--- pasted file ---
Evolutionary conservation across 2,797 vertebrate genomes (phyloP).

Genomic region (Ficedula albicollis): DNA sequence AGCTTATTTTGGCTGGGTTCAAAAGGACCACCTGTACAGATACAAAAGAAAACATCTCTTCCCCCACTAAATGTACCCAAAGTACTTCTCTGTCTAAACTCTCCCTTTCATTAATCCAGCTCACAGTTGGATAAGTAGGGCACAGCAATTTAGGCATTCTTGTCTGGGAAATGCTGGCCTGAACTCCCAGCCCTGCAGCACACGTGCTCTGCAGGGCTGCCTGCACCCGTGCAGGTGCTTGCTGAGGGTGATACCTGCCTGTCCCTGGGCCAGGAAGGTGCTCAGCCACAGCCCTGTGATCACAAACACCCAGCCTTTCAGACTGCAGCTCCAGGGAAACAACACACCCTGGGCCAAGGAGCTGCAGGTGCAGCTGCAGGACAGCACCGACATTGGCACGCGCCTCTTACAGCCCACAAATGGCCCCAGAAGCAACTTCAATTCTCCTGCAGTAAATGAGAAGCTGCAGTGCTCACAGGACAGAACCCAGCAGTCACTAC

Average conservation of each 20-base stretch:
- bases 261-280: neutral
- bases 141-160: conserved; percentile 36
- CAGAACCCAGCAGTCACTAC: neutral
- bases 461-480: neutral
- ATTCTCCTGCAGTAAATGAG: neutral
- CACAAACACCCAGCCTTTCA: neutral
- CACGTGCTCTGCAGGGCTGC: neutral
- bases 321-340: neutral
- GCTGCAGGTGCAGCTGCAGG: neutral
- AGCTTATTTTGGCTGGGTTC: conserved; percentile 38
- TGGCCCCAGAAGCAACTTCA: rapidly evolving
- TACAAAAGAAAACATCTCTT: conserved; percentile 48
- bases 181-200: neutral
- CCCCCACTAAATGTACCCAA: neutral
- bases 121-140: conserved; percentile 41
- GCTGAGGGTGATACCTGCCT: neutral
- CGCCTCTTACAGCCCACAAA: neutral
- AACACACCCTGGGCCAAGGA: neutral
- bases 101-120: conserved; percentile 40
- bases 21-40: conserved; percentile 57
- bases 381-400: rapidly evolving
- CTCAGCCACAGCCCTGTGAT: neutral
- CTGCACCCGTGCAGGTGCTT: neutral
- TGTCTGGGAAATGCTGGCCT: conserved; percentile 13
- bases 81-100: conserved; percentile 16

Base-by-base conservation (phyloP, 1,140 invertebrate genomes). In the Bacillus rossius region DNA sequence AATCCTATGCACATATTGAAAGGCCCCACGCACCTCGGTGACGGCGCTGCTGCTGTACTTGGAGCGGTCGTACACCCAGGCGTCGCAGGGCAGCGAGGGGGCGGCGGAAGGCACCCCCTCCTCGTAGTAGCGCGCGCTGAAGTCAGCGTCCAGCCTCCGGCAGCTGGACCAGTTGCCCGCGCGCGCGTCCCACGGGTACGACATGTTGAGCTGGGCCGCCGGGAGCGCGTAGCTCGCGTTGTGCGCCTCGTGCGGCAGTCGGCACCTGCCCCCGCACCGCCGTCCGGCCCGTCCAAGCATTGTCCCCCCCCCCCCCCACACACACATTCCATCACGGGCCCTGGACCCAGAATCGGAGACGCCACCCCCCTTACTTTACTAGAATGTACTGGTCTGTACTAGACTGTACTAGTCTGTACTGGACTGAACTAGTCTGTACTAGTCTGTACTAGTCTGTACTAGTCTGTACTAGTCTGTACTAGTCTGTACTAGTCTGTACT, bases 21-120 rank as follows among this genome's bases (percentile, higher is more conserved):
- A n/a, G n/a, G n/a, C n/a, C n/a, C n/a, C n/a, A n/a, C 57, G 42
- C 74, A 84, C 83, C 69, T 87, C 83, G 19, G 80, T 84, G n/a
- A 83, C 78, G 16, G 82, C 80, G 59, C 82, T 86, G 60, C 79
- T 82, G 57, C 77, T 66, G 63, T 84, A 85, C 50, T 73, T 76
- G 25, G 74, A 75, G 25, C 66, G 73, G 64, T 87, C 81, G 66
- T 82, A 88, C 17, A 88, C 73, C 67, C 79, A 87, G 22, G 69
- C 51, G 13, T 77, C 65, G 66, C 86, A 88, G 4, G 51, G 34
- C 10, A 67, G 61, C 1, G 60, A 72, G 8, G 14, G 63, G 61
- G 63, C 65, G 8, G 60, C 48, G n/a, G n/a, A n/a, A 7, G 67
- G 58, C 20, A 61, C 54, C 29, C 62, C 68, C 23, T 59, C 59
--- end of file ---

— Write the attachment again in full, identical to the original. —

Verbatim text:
Evolutionary conservation across 2,797 vertebrate genomes (phyloP).

Genomic region (Ficedula albicollis): DNA sequence AGCTTATTTTGGCTGGGTTCAAAAGGACCACCTGTACAGATACAAAAGAAAACATCTCTTCCCCCACTAAATGTACCCAAAGTACTTCTCTGTCTAAACTCTCCCTTTCATTAATCCAGCTCACAGTTGGATAAGTAGGGCACAGCAATTTAGGCATTCTTGTCTGGGAAATGCTGGCCTGAACTCCCAGCCCTGCAGCACACGTGCTCTGCAGGGCTGCCTGCACCCGTGCAGGTGCTTGCTGAGGGTGATACCTGCCTGTCCCTGGGCCAGGAAGGTGCTCAGCCACAGCCCTGTGATCACAAACACCCAGCCTTTCAGACTGCAGCTCCAGGGAAACAACACACCCTGGGCCAAGGAGCTGCAGGTGCAGCTGCAGGACAGCACCGACATTGGCACGCGCCTCTTACAGCCCACAAATGGCCCCAGAAGCAACTTCAATTCTCCTGCAGTAAATGAGAAGCTGCAGTGCTCACAGGACAGAACCCAGCAGTCACTAC

Average conservation of each 20-base stretch:
- bases 261-280: neutral
- bases 141-160: conserved; percentile 36
- CAGAACCCAGCAGTCACTAC: neutral
- bases 461-480: neutral
- ATTCTCCTGCAGTAAATGAG: neutral
- CACAAACACCCAGCCTTTCA: neutral
- CACGTGCTCTGCAGGGCTGC: neutral
- bases 321-340: neutral
- GCTGCAGGTGCAGCTGCAGG: neutral
- AGCTTATTTTGGCTGGGTTC: conserved; percentile 38
- TGGCCCCAGAAGCAACTTCA: rapidly evolving
- TACAAAAGAAAACATCTCTT: conserved; percentile 48
- bases 181-200: neutral
- CCCCCACTAAATGTACCCAA: neutral
- bases 121-140: conserved; percentile 41
- GCTGAGGGTGATACCTGCCT: neutral
- CGCCTCTTACAGCCCACAAA: neutral
- AACACACCCTGGGCCAAGGA: neutral
- bases 101-120: conserved; percentile 40
- bases 21-40: conserved; percentile 57
- bases 381-400: rapidly evolving
- CTCAGCCACAGCCCTGTGAT: neutral
- CTGCACCCGTGCAGGTGCTT: neutral
- TGTCTGGGAAATGCTGGCCT: conserved; percentile 13
- bases 81-100: conserved; percentile 16

Base-by-base conservation (phyloP, 1,140 invertebrate genomes). In the Bacillus rossius region DNA sequence AATCCTATGCACATATTGAAAGGCCCCACGCACCTCGGTGACGGCGCTGCTGCTGTACTTGGAGCGGTCGTACACCCAGGCGTCGCAGGGCAGCGAGGGGGCGGCGGAAGGCACCCCCTCCTCGTAGTAGCGCGCGCTGAAGTCAGCGTCCAGCCTCCGGCAGCTGGACCAGTTGCCCGCGCGCGCGTCCCACGGGTACGACATGTTGAGCTGGGCCGCCGGGAGCGCGTAGCTCGCGTTGTGCGCCTCGTGCGGCAGTCGGCACCTGCCCCCGCACCGCCGTCCGGCCCGTCCAAGCATTGTCCCCCCCCCCCCCCACACACACATTCCATCACGGGCCCTGGACCCAGAATCGGAGACGCCACCCCCCTTACTTTACTAGAATGTACTGGTCTGTACTAGACTGTACTAGTCTGTACTGGACTGAACTAGTCTGTACTAGTCTGTACTAGTCTGTACTAGTCTGTACTAGTCTGTACTAGTCTGTACTAGTCTGTACT, bases 21-120 rank as follows among this genome's bases (percentile, higher is more conserved):
- A n/a, G n/a, G n/a, C n/a, C n/a, C n/a, C n/a, A n/a, C 57, G 42
- C 74, A 84, C 83, C 69, T 87, C 83, G 19, G 80, T 84, G n/a
- A 83, C 78, G 16, G 82, C 80, G 59, C 82, T 86, G 60, C 79
- T 82, G 57, C 77, T 66, G 63, T 84, A 85, C 50, T 73, T 76
- G 25, G 74, A 75, G 25, C 66, G 73, G 64, T 87, C 81, G 66
- T 82, A 88, C 17, A 88, C 73, C 67, C 79, A 87, G 22, G 69
- C 51, G 13, T 77, C 65, G 66, C 86, A 88, G 4, G 51, G 34
- C 10, A 67, G 61, C 1, G 60, A 72, G 8, G 14, G 63, G 61
- G 63, C 65, G 8, G 60, C 48, G n/a, G n/a, A n/a, A 7, G 67
- G 58, C 20, A 61, C 54, C 29, C 62, C 68, C 23, T 59, C 59